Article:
tools, lots of tools. All this made life a lot easier. Reach for something and it was there. We didn’t have to borrow it or spend endless hours deliberating about purchasing it. Nor did we have to deliberate about type, size, or cost.
I remained steadfast in my belief that I didn’t want to own much, which was my primary reason for remaining childless. I didn’t want to have to pick up after children, which is what parents do, nor did I want to have to spend hours on end replacing items that they outgrew.
With gains came losses. I did manage to keep what I owned to a minimum. Purchase furniture and you’re a sitting duck. To this day we still don’t own a bed frame. For years we slept on four sheepskins sewn together. Our one concession to age is that we now sleep on an old futon which has a memory foam cover on top. I found that I could no longer go places as easily, but I could still go. Sorting through and putting stuff in boxes, and moving boxes took time, effort, and money. I at one point figured out that there was a difference between moving and travel, and that I could more readily travel if I had a place to keep stuff. Hence, I began my foray into the world of house ownership.
With house ownership came animal ownership. And with animal ownership came more purchases. Dogs – I now own leashes and collars, skijoring harnesses, and nail clippers. Horses – I now own halters, bridles, saddles, and rakes and shovels.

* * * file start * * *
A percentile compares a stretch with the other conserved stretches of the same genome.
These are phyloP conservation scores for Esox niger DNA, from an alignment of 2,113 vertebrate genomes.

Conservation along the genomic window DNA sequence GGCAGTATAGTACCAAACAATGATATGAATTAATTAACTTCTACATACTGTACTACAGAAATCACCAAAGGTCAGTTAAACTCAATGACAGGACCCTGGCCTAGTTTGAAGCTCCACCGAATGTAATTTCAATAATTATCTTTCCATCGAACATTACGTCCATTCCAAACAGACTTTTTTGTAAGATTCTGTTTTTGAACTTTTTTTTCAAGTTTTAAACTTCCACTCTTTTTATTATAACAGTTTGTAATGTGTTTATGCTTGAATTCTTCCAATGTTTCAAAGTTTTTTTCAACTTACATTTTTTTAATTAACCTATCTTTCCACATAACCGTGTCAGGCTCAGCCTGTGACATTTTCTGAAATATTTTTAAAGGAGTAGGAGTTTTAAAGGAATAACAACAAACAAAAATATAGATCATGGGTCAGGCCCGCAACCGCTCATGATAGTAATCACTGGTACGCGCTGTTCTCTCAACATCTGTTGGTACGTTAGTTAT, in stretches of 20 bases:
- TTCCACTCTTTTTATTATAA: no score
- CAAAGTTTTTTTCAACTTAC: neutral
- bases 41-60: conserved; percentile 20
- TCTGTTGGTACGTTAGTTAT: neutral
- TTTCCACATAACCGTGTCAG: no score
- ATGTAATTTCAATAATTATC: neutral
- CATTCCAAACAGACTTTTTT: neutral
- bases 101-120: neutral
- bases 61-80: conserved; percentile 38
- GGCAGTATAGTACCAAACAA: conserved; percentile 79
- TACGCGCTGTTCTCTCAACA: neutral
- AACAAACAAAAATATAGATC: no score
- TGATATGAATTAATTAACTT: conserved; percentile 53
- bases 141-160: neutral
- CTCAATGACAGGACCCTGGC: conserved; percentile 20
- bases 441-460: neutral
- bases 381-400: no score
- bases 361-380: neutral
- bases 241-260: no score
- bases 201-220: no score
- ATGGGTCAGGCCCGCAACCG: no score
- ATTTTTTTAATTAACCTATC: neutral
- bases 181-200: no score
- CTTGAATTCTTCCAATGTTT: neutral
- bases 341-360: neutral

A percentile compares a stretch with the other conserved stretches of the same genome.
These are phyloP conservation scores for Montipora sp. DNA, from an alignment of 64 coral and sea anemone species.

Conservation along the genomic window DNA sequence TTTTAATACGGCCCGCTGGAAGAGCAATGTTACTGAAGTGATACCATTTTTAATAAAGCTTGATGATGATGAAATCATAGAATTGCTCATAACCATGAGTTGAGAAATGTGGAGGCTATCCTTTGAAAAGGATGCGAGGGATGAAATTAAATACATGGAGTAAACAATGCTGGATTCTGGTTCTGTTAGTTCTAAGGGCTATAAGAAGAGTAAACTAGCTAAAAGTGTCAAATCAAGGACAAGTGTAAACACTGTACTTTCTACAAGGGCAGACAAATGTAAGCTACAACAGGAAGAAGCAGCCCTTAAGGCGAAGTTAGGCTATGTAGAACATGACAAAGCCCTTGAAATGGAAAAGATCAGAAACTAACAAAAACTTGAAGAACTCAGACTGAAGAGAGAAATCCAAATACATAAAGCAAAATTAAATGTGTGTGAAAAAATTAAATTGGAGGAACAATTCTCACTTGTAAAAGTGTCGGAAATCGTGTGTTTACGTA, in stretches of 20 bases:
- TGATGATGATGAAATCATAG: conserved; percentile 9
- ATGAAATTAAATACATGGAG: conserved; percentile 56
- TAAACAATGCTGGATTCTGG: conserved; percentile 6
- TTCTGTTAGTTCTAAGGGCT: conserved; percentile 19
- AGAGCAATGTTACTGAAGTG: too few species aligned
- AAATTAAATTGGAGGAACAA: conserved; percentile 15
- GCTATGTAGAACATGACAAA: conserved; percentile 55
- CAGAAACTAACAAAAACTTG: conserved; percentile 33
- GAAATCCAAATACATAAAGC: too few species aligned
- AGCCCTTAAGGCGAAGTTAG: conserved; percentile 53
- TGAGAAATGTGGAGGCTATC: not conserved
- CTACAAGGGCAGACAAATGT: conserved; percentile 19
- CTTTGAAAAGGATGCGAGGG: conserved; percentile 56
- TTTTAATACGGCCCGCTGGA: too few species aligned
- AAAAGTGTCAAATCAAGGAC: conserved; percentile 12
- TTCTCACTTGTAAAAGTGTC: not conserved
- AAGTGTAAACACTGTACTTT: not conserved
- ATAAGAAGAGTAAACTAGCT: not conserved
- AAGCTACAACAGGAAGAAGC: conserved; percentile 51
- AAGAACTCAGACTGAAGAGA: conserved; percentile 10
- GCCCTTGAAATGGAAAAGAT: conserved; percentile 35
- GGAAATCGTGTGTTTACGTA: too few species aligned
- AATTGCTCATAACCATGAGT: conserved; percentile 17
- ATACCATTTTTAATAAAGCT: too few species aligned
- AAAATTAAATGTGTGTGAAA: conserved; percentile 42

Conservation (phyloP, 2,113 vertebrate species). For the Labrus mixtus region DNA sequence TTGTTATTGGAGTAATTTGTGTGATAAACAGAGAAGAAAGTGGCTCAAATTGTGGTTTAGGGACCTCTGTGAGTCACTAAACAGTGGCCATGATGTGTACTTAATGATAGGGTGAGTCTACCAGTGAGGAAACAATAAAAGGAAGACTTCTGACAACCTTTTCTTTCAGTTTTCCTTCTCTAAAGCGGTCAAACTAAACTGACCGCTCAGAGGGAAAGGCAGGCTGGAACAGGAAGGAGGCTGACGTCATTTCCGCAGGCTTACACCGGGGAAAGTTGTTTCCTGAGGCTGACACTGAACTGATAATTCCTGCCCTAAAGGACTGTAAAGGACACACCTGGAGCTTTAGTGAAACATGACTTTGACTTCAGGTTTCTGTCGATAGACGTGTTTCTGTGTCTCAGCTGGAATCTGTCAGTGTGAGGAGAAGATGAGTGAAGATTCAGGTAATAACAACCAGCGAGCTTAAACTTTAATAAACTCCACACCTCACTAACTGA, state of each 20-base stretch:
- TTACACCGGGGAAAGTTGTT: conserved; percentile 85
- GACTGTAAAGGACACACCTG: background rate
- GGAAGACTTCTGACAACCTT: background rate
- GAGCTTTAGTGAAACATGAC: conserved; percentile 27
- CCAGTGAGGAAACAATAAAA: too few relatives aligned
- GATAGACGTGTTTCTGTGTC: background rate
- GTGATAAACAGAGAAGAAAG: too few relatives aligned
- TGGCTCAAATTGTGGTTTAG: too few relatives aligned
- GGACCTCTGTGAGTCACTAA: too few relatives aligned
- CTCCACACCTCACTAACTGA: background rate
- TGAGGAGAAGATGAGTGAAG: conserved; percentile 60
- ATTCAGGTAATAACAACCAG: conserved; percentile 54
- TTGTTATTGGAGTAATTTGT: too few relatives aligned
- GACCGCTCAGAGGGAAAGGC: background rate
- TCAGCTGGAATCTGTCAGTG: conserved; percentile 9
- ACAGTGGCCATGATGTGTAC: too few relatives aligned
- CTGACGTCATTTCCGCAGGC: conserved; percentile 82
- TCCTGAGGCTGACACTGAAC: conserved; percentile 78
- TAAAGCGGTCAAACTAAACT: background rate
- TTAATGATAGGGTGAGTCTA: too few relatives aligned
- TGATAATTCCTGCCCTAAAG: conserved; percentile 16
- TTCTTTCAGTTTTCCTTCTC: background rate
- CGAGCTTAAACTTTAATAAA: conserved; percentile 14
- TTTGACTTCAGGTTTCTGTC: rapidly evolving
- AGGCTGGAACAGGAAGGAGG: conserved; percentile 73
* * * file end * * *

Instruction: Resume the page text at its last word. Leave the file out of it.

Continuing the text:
I do have regrets about now being tied down, especially when I think about the fact that I can no longer go anywhere as readily as I used to. The way it now works here, is that right now, one or the other of us can go someplace, but we can’t go together. And when either of us goes, we don’t go for long. The latter really holds true in the winter.
Last year Pete was an Iditarod Sled Dog Race volunteer. This year, I’m going to do it. I’ll go to Rohn and assist in setting up camp, parking sled dogs, and taking down camp. This will be in early March. I’m looking forward to this.
What I’ve figured out about possessions, for good or bad, is that each and every item acquired requires that I take care of it. And taking care of it takes time. But failing to take care of it takes time. And losing track of it is bad consumerism. Clean up, and things magically surface.
I’m now in the throes of cleaning up one of my two work spaces. I work upstairs in the winter and in my cabin in the spring and summer. I tend when working, to blast through tasks at the speed of light. I don’t stop afterwards and put things away. Instead, I just shove them aside. So, after a bit I have many, many messes on hand. It’s like being an intellectual pig in a sty. So once or twice a year I must backtrack and straighten things out, which is what I’m now doing.
Books, journals, drafts of articles, pens, art supplies, old computers, all must be put in places that are easily accessible. This takes time, effort, and yes, money. (Shelf space comes at a cost.)
I am now working on workspace Number One. I will soon start working on workspace # 2. I’ll deal with my horse works space in the spring; though I do need to oil saddles, bridles, horse gear. I’m now talking about macro organization, which is putting larger objects in their place. I’ll soon deal with the minutia.
So, this is what my life has become. Culhane’s one law of entropy is this – consider carefully before committing to purchases of any kind. For if you end up owning it, you’ll have to spend time taking care of it.
Next: 5. 1/5/15: Soulmates and Spirit Animals